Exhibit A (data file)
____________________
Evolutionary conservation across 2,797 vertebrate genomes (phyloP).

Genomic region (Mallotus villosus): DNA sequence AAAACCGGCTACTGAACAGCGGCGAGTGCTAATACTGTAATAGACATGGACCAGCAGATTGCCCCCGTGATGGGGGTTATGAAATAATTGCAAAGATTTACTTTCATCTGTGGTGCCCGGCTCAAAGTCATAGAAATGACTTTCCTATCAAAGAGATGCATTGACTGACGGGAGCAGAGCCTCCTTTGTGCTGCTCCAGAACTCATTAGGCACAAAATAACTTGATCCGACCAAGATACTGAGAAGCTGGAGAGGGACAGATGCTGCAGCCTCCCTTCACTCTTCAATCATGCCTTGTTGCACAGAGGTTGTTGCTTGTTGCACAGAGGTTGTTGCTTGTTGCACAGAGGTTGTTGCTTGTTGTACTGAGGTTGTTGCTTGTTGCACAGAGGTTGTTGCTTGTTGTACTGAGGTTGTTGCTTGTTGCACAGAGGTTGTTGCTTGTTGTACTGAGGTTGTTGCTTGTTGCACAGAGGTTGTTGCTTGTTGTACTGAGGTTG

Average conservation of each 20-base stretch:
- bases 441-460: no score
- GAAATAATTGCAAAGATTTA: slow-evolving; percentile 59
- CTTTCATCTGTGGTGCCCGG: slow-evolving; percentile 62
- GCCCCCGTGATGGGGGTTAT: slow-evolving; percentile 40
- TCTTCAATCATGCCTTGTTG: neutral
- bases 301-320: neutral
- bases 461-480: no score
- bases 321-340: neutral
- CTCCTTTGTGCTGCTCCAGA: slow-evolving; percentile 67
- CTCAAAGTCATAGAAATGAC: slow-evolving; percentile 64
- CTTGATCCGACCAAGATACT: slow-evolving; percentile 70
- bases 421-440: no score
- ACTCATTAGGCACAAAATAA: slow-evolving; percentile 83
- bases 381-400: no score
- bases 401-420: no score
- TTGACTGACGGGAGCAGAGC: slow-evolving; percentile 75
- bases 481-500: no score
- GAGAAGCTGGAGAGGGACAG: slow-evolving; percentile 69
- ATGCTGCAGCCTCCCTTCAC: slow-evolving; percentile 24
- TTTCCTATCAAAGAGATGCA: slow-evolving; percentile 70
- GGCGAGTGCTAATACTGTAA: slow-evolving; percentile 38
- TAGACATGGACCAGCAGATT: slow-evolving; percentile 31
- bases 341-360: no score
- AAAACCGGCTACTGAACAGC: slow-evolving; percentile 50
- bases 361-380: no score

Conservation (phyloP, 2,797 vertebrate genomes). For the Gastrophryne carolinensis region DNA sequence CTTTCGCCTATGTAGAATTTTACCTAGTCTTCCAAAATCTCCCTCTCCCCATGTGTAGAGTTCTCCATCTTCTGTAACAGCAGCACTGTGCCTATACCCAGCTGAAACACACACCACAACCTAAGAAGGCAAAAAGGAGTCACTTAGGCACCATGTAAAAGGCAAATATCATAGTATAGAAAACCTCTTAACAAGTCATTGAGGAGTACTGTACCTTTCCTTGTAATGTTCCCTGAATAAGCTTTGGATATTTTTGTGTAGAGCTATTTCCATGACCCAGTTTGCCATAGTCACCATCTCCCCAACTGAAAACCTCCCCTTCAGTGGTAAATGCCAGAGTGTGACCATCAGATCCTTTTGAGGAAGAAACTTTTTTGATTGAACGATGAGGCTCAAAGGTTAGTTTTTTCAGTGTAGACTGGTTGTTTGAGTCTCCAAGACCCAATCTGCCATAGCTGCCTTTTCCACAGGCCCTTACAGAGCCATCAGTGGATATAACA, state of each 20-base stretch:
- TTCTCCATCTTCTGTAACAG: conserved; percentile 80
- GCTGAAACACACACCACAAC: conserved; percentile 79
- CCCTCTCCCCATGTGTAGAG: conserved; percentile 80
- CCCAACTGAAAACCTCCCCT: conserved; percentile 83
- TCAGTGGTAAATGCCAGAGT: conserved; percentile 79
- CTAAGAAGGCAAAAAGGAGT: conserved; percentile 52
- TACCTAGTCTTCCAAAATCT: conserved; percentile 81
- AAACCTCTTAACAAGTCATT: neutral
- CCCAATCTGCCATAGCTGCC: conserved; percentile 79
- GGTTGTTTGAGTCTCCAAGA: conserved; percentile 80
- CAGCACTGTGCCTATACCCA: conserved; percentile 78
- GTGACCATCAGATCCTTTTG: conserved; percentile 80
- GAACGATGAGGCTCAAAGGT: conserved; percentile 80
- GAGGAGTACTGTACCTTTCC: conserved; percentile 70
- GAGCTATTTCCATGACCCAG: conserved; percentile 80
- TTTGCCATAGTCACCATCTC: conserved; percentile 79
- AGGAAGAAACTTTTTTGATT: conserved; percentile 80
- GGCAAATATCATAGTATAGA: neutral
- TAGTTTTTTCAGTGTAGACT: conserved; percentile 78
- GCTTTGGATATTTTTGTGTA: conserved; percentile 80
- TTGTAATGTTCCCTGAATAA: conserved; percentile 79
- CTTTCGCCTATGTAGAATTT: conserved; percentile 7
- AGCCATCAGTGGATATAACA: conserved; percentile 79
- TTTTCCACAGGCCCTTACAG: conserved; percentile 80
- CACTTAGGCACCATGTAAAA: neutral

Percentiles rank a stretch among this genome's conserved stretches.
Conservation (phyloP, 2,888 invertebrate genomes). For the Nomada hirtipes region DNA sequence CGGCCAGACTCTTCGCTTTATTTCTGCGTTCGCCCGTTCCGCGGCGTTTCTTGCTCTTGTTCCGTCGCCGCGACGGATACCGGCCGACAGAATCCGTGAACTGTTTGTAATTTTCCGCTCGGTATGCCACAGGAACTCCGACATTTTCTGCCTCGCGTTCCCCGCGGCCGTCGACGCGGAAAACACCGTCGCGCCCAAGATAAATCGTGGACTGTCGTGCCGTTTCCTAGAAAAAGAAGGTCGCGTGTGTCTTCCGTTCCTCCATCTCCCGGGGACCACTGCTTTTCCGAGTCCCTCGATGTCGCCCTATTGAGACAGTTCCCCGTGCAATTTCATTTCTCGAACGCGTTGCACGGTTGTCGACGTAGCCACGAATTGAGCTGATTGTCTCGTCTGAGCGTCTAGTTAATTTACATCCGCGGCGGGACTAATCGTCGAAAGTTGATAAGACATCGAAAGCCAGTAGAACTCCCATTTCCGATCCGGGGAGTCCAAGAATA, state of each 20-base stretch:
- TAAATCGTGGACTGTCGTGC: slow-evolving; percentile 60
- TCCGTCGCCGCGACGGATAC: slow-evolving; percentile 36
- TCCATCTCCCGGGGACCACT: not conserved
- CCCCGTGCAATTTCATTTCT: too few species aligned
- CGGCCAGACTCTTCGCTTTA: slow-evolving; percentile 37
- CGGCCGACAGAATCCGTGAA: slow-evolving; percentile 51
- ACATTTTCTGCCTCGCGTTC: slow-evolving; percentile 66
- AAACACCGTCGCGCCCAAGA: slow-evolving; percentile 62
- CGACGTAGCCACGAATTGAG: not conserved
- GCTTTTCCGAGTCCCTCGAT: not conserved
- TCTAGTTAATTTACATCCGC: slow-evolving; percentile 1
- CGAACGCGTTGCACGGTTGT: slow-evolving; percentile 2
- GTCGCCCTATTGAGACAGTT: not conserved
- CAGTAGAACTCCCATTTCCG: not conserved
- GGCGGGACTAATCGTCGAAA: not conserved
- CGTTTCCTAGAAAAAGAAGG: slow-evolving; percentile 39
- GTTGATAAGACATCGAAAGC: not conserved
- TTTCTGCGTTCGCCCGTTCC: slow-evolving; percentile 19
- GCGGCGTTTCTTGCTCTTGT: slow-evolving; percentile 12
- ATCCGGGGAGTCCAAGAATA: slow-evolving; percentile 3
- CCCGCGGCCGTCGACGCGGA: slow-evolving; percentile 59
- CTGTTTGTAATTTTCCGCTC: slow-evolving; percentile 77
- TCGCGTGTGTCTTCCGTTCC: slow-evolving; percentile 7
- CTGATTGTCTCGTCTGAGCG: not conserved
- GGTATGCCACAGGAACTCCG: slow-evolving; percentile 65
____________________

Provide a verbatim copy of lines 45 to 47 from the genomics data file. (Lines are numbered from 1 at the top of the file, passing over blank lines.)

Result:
- TTTGCCATAGTCACCATCTC: conserved; percentile 79
- AGGAAGAAACTTTTTTGATT: conserved; percentile 80
- GGCAAATATCATAGTATAGA: neutral